Perry Keyes
"The Last Ghost Train Home"
by Johanna J. Bodde


"The Last Ghost Train Home"
(Laughing Outlaw Records)
To tell you the truth, I'm now already looking forward to playing "NYE" from "Meter" again in December! When "Meter" was released in 2005, Perry Keyes was compared to Springsteen. As reviewers often do, when somebody writes storysongs situated in blue collar neighbourhoods, playing them in a quite rocking way. It's not so bad to be compared with the early Springsteen though, it's an honor, as I never forget the country's toughest DJ literally sobbing on the air, after playing "Meeting Across The River", as it's so true and so damned beautiful. But... how convincing is a multi-millionaire these days? And Perry is convincing and most definitely for real! There's only one way to find out if a singer-songwriter is for real, when he comes up with something about working class heroes. Ask him or her to describe the smell... How did their father and big brother and uncle and neighbour smell, when they came home from a night shift at the factory or the ships repair yard or the blast-furnace plant? There's something so undeniable in that smell of oil, tar, grease and sweat! Hey, maybe it even comes off this new CD by Perry Keyes!
Some background info, quoted from his bio: Perry has been writing songs since he was a kid and has played in a variety of bands. Most notably, in the late eighties, he fronted "Perry Keyes and the Stolen Holdens" a band which everybody had heard of, but no one actually saw. Mark that down as just another of the many mistakes, made growing up.

No other Australian songwriter is writing about Matraville, the Barbeque King, the abandonment of working class suburbs or the way a kid loves a footy player - few other Australian songwriters are writing about anything with such honesty, heart or insight.

The world Keyes sings about is one of growing up in the Sydney neighbourhoods of Redfern and Waterloo, of embracing the working class culture that dominated the inner-city in those days, and of family. Of being at one with the winners and losers lurking at the TAB, the local pub and greasy spoon, the rugby league, the speedway, the boxing. Of chancing your arm amid the tawdry but endlessly romantic neon glitter of the Easter Show. Of love and drugs, sleeping rough and risking being incarcerated for things you may or may not have done. Of busting a gut driving a cab or slaving in a factory from dawn to dark to pay the rent, maybe buy the new Clash record and a feed of beef and black bean on Friday night with your best girl.

Keyes's scenes and rich gallery of characters are photograph-vivid and anointed with acutely-observed and brutally-honest detail that brings them roaring to life. His images and anecdotes, some poignant, others the stuff of nightmares, loom at you like sylphs and hellions from a ghost train gloom.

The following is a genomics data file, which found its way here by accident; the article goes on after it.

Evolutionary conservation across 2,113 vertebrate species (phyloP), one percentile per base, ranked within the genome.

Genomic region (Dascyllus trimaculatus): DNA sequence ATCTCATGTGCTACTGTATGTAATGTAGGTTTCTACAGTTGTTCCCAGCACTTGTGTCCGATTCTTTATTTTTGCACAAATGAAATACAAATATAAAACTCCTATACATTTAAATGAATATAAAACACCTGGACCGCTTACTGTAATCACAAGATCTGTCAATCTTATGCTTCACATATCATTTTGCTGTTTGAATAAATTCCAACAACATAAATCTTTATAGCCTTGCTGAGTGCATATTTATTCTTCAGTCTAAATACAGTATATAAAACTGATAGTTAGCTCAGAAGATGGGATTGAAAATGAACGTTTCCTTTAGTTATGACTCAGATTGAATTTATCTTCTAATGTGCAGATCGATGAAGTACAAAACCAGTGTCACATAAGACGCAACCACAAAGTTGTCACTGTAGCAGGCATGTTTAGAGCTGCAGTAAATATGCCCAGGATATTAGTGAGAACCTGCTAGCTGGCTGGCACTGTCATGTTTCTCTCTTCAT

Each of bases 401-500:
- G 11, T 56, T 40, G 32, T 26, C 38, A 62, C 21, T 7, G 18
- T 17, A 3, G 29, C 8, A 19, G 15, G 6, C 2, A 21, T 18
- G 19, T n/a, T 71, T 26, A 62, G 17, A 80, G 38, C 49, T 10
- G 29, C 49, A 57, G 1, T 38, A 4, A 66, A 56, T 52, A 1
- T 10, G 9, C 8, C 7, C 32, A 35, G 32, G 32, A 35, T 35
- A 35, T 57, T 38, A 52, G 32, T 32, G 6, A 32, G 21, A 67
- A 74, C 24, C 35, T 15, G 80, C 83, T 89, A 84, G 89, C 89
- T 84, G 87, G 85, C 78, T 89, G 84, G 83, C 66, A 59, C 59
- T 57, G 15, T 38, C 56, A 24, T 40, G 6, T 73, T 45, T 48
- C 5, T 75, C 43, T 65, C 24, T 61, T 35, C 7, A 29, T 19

Once again, Keyes is backed by his band, Give My Love To Rose, featuring Edmond Kairouz on guitars and vocals, Earl Pinkerton on bass, and the extraordinarily talented Bek-Jean Stewart on drums and shimmering back-up vocals that tingle the spine. She recently released her own excellent and intriguing album "Junior Years". And Michael Carpenter, a familiar name on records by Australian artists, is also credited for some playing and recording. Oh yes, the front cover painting is made by Jon Langford, figuring that out takes only one glance!
I listened, like this was a long and spell-binding story, divided in several chapters. A gritty, realistic and yet poetic story. The kind of story cabdrivers and those other kids from working class families know all too well... Memories coming back: when the big whistle blew, go and wait for Dad, who walked through the factory gate smoking his self-rolled cigarette. And this story also features such grrreat music!!

Written by Johanna J. Bodde, September 2007

And how about the rabbit killers in old Ford  
Perry Keyes himself wrote an awesome "Glossary" of
four pages small print. Here are some of the most interesting

"The Last Ghost Train Home" is a collection of
songs that have at their core the theme of community. The songs examine what
happens when the cultural touchstones - work, sport, food, music, family, the
neighbourhood - that are used to bind people together as a community are
dismantled and dismissed in the face of a grab for real estate or just plain
ignorance. The consequences of acting as if a people's culture is redundant are
plain for anyone to see. To say that the things that they care about are not
important is to say that the people who have invented, cultivated, passed on and
shared these things with each other are themselves, not important. The culture I
grew up in had tremendous worth, especially in its capacity to create a sense of
community. It made people feel like they were a part of something much bigger
and that, maybe, the struggle was a little less lonely... Most of it is gone
from around here now, along with the people that made it up. In that way, these
songs are a kind of ghost story.

"John Sattler was a Rugby League football player
for the South Sydney Rabbitohs - the team actor Russell Crowe now owns. He
played in the 1970 Grand Final. His jaw was broken in several places in the 7th
minute. He played on for the entire game, refusing his team mates repeated
requests to leave the field. He was the team's captain and he led them to a
famous victory. His effort is often cited as one of the most courageous in the
annals of Australian sport. When I was old enough to start drinking in pubs, it
seemed that every hotel in the inner-city had the famous photo of John Sattler
being carried off the field on his team mates' shoulders. Jaw broken in a couple
of places, blood on his torn jumper but unbowed and defiant. It was like this
photo had replaced the portrait of the Queen that some pubs used to have hanging
over the bar."

The song mentions the Railway View Hotel: "It was
situated directly across from Redfern Railway Station. In those days it seemed
there was a pub on every corner thoughout the inner-city of Sydney. The Railway
View Hotel was in a prime position for pulling in the workers just before they
had to jump on a train on their way home from the railway yards and factories.
It was usually teeming between 5-6 pm with men spilling out onto the footpath,
cloaked in thick cigarette smoke and talking loudly. Kids would hang around and